HOLMESVILLE — When trapper Joe Young targets raccoons on his trapline, he likes to appeal to the animal’s sweet tooth.
“Bait runs the gamut from fish oil to Froot Loops and strawberry Jell-O,” said Young, who gave a seminar on trapping raccoons at the Oct. 17 Ohio State Trappers Association Region B (eastern Ohio) Fall Meet at the Killbuck Valley Sportsman’s Club. “Personally, I like to use honey buns. I’ll get some day-old buns and cut them in half and stuff them in a PVC bait holder.”
In this day and age, raccoon trapping isn’t profitable as a pelt only brings $2, but it’s a necessary management tool to keep the population under control. In fact, raccoons are the most abundant furbearer in Ohio. And for Young, he says keeping it simple is the way to go when in comes to accomplishing your goal.
“There’s a lot of ways to catch a raccoon,” said Young.
The dog-proof Wolf Creek Diablo trap is a popular way to catch raccoons in urban settings, as it preys on the animal’s inquisitive instincts. Young likes to bait his Diablo with cat food, and when the raccoon sticks his hand down the tube to get the bait, it goes off.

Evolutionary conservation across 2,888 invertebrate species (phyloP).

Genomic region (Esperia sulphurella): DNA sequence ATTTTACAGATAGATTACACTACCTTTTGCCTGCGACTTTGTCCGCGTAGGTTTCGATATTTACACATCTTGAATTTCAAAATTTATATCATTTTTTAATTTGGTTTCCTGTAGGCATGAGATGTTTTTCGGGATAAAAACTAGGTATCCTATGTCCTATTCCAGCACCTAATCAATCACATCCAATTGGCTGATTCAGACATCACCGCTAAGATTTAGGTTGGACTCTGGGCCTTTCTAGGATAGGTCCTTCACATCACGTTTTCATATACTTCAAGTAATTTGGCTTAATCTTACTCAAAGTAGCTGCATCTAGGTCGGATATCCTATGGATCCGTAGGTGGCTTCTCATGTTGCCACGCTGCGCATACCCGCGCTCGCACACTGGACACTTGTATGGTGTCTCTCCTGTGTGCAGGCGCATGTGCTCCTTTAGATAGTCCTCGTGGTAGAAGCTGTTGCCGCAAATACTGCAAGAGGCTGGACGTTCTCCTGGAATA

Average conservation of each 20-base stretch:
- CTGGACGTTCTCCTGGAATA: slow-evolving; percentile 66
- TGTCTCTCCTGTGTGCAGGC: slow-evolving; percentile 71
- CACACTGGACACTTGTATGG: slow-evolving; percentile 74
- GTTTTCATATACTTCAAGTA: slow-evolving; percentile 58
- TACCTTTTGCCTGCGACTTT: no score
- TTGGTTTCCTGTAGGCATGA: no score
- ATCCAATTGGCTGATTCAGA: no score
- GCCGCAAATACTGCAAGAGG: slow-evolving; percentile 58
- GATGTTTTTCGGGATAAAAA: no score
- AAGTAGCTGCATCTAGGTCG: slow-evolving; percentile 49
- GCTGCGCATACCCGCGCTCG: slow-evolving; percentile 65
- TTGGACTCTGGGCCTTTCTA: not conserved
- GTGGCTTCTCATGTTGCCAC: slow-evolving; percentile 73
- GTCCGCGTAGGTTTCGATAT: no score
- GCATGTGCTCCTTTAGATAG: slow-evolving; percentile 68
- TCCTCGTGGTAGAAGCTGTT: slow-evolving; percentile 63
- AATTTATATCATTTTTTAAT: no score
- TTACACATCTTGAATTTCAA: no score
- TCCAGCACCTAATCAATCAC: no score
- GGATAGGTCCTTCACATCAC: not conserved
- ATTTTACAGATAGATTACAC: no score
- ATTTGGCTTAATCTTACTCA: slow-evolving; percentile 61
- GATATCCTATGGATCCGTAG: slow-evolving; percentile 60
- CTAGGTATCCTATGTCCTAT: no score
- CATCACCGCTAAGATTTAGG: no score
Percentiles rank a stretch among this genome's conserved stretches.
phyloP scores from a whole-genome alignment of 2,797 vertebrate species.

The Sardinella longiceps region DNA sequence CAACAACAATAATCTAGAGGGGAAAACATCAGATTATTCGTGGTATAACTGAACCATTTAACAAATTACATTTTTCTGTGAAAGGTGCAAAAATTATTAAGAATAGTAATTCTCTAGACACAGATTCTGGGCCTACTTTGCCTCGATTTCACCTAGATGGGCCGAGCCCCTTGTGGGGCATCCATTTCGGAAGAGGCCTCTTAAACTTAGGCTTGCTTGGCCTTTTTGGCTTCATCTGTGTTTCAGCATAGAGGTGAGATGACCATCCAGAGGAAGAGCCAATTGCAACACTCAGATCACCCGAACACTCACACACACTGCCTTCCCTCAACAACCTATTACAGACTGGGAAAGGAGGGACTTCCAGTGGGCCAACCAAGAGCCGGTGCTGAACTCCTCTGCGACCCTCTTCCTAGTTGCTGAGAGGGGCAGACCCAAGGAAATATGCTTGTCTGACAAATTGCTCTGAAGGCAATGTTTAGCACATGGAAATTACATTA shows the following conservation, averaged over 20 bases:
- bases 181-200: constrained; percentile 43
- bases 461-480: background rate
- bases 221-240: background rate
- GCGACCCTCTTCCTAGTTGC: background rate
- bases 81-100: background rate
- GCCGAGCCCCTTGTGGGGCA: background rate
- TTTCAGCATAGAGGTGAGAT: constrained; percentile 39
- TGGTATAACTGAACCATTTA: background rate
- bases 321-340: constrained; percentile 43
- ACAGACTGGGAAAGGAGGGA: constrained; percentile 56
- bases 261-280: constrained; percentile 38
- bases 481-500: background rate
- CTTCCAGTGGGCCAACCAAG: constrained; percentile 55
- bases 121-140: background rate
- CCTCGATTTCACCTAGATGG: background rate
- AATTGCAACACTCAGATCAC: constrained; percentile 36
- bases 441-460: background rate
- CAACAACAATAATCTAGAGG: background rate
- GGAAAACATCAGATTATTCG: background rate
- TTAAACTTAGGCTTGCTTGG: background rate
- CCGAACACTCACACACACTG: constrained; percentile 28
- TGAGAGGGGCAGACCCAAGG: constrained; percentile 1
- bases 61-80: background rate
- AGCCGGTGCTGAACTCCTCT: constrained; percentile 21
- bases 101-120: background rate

“It’s actually based on the ancient Egyptian monkey trap,” said Young of the Diablo trap. “The monkey reaches in and grabs a stone and then can’t get his hand out.”
Young said using snares is a good way to target paths that coons are taking to and from corn fields and river banks. He suggested using six-inch loops, six inches off the ground, with a deer stop to avoid catching the leg of a whitetail. He uses No. 9 or No. 11 wire.
The river bank pocket set catches raccoons searching the water for food. Young likes to cut the bank back to give the coon a path to follow. Then he’ll cut a “pocket” into the bank and set his trap an inch under the water. Back in the pocket he’ll use cut up carp or catfish for bait.
Cutting away the bank isn’t a deterrent as Young actually notes that “fresh mud will actually attract a lot of animals.”
Outdoor correspondent Art Holden can be reached at email@example.com.